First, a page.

PR agencies cope with change as more brands take PR in-house
As more brands build in-house marketing capabilities, PR agencies are grappling with a new market reality as more communications work is done internally.
Compared to in-housing programmatic or media buying, bringing PR in-house is a much easier, not to mention less expensive, of a commitment. There’s also a push away from working with PR firms as they are known for passing even large clients off to greener employees. “Companies have been burned by PR firms a lot,” said a publicist at a PR agency in a Confessions with Digiday this week. “You get a lot of smoke and mirrors and bullshit from agencies.”
“If one of your corporate strategies is to in-house more capabilities, then it is a no-brainer to in-house more of your PR capabilities,” said David Tovar, svp of corporate communications for Sprint, which operates a 20-person in-house PR team. “It’s less expensive, drives greater accountability, improves performance and it’s far easier to look across the table and speak to an employee than try to reach an agency.”
While PR agencies maintain that their overall businesses are not impacted, the growth of in-house PR is changing how traditional PR agencies work with their major clients. Executives at PR firms said their firms either take on the role of strategy consultants or become buried in specific campaign work, helping brands’ internal teams with often mundane tasks like drafting pitches or social media outreach.
Thirteen-year-old public relations firm BerlinRosen, which works with brands like Samsung, Nike and Alphabet, is positioning the firm as one that won’t just craft emails to journalists but work with brands as an overall strategic adviser. As brands can manage more in-house, they need another pair of eyes that can handle complex needs that verge outside of a traditional PR firm, said Dan Levitan, evp at BerlinRosen.
“There’s still some clients looking for the soup to nuts — they want you to do it all,” he said. “But what most really need is a strategic thought partner.”
Other brands with internal PR teams might have the strategy down, but lack the bodies needed to do all the laborious work it takes to promote a campaign, so PR firms are stepping up to be those bodies.
“There are things internal teams struggle with, including media relations, where they often don’t have the time and resources to do the pitching and follow up and lean on our expertise to handle,” said Scott Allison, global chairman and CEO of Allison+Partners, which works with brands like Toyota and Seventh Generation.
Some executives at PR firms said they prefer working with companies that have internal PR teams. “You’re talking to someone who speaks the same language as you,” said Taryn Langer, founder of Moxie PR.
PR firms also see an opportunity to help their clients build out their own PR teams. Like ad agencies that have taken on headhunter roles to help clients build out their internal creative teams, PR agencies are doing the same on the PR side. For those companies building out internal PR teams, finding the right talent and determining how to manage them, is as imperative when it comes to PR as it is for any other piece of marketing being positioned internally, and there can be just as many talent struggles.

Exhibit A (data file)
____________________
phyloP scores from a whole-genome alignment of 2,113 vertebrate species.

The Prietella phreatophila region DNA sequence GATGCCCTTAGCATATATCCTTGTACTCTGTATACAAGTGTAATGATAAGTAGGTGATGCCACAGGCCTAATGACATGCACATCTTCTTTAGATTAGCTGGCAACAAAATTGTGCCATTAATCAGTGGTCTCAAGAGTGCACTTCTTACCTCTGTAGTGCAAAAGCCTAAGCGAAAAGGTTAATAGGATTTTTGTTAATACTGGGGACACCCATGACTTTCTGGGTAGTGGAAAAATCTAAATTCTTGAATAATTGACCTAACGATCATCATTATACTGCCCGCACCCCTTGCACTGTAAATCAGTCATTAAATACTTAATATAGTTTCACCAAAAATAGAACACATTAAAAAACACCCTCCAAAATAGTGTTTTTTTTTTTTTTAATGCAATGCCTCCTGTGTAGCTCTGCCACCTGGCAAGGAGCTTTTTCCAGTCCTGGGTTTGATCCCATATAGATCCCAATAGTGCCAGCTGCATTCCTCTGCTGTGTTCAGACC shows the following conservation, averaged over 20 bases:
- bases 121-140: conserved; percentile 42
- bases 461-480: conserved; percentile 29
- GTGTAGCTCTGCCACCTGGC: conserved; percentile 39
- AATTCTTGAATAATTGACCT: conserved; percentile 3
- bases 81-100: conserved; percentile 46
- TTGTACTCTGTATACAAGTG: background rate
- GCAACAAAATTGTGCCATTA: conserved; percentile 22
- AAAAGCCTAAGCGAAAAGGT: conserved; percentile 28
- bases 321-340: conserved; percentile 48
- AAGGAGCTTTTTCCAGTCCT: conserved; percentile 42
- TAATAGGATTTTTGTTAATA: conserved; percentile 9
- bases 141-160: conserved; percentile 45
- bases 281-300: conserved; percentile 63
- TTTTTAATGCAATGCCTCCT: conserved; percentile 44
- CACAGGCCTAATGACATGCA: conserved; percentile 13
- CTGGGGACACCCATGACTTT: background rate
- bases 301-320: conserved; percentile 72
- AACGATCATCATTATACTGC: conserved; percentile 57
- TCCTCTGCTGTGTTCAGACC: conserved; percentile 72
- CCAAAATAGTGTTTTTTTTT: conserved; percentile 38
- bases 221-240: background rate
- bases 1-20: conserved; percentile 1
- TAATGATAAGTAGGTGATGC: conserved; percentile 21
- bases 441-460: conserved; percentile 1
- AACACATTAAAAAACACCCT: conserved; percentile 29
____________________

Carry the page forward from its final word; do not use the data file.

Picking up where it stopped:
BerlinRosen is increasingly finding clients seeking them out for their expertise to build their own internal PR teams. Often the ask comes as clients are working with the firm on PR campaigns. The firm is going all in — for clients, it will put together job descriptions and a hiring plan, and offer guidance on everything from what skills the client should be looking for to how much they should be paying their talent.
Levitan is not concerned that this will push business away. In the past two years, he said BerlinRosen has worked with a dozen companies in building out their in-house PR teams and the majority have continued to work with the firm. From 2016 to 2017, the firm helped Alphabet’s Sidewalk Labs build its internal communications team, and the company remains a client as they work to design a high-tech urban district in Toronto.
“As the industry changes, you need to play whatever role clients need,” said Levitan.
Large brands with dedicated PR teams still rely on PR firms that specialize in reaching certain markets.
Mastercard, for instance, which operates the majority of its PR internally with an 80-person communications team, will turn to its PR agency of record Ketchum for specific campaign work. When Mastercard signed on to be the first global partner for esports company Riot Games, for instance, it turned to Ketchum to market the campaign as the firm has more relationships in that world, said Christine Elliott, evp of global communications at Mastercard. Whether or not Mastercard decides to use a PR firm, also depends on location. If Mastercard is operating a global campaign, it might turn to a PR firm that operates specifically in individual countries. “When you get into cultural nuances, it’s better to have it in their own market,” said Elliott.
Mastercard’s content lab Storylab sits within its communications team so it can merge digital strategy with PR outreach. Elliott said it would have been “very difficult” for Mastercard to create its in-house content studio Storylab without already having a dedicated communications team.
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